Depending on your budget, it might break the bank in classic Alienware fashion, but Dell’s 25-inch gaming monitor won’t let your screen tear. That’s because, whether you’re using an AMD or Nvidia graphics card, there’s a configuration designed with specifically you in mind. Taking away some of the heavy lifting away from the GPU that would otherwise be spent on VSync, a software technology that accomplishes a similar thwarting of screen tears, the Alienware 25’s 120Hz refresh rate might actually be viable. In that case, you can expect the screen to garner up to 120 frames-per-second, so long as your graphics card can handle it and it isn’t being bottlenecked by your CPU. The 1ms response time is merely a bonus.

Read the full review: Alienware 25 

7. BenQ Zowie XL2540

A monitor tailored to the needs of professional gamers

Screen size: 24-inch | Aspect ratio: 16:9 | Resolution: 1,920 x 1,080 | Brightness: 400 cd/m2 | Response time: 1ms | Viewing angle: 170/160 | Contrast ratio: 1000:1 | Color support: NTSC 72% | Weight: 7.5kg

High refresh rates
Easy setup
Expensive
Limited appeal beyond pro gamers

You might not believe it at first glance, but the BenQ Zowie XL2540 is every bit the gaming monitor that the Asus Predator X34 is. And though it may not seem it from the outside looking in, it does its job remarkably well too, sacrificing dazzling lighting effects for a zippy 240Hz refresh rate and nigh-instantaneous 1ms response time. There’s no G-Sync or FreeSync, as this monitor assumes you already have a rig that’s plenty capable of eliminating screen tears on its own. Instead, this monitor keeps it simple by supplying you with lots of visual presets, an “S Switch” control pod for managing those presets and even a pair of adjustable light screens.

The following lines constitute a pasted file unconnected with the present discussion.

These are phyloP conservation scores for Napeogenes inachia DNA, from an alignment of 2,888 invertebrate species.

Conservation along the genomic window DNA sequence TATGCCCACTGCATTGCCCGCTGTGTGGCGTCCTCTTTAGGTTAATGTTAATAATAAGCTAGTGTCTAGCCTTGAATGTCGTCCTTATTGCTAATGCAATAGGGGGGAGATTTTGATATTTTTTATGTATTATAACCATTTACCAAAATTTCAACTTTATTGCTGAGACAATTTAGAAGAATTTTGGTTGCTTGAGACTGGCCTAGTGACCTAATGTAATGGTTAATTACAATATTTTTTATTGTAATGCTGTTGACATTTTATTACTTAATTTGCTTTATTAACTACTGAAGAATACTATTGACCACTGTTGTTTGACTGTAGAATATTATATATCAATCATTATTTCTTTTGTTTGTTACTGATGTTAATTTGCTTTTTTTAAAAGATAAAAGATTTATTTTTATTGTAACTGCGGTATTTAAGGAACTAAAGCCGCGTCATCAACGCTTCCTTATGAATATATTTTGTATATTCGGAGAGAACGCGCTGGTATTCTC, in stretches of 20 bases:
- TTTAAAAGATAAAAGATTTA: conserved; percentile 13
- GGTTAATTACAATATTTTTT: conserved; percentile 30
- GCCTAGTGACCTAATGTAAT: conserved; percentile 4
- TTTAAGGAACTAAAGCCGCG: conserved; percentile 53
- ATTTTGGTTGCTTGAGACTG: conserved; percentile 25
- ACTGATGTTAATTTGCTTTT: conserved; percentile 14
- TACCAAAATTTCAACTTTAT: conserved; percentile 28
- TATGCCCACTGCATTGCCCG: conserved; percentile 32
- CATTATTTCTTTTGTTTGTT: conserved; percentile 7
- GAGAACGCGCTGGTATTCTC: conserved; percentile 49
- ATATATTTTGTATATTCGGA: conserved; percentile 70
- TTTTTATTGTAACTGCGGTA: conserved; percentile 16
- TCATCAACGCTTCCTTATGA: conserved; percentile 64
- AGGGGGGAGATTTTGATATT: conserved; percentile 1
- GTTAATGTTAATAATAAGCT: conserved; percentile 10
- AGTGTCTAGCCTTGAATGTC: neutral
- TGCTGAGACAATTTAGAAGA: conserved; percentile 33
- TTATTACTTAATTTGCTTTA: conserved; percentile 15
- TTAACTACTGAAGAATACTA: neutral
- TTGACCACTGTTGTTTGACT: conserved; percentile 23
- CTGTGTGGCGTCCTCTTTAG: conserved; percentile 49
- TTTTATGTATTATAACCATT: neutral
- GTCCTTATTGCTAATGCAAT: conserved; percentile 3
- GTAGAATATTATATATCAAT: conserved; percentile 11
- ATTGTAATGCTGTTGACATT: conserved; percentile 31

Read the full review: BenQ Zowie XL2540

8. LG 34UC79G-B

A reasonable entryway to ultra wide and FreeSync

Screen size: 34-inch | Aspect ratio: 21:9 | Resolution: 2,560 x 1,080 | Brightness: 250 cd/m2 | Response time: 10.3ms | Viewing angle: 178/178 | Contrast ratio: 1000:1 | Color support: sRGB 92.1% | Weight: 8.6kg

Curved 21:9 screen design
AMD FreeSync
Lesser resolution than rivals 
Ineffective gaming modes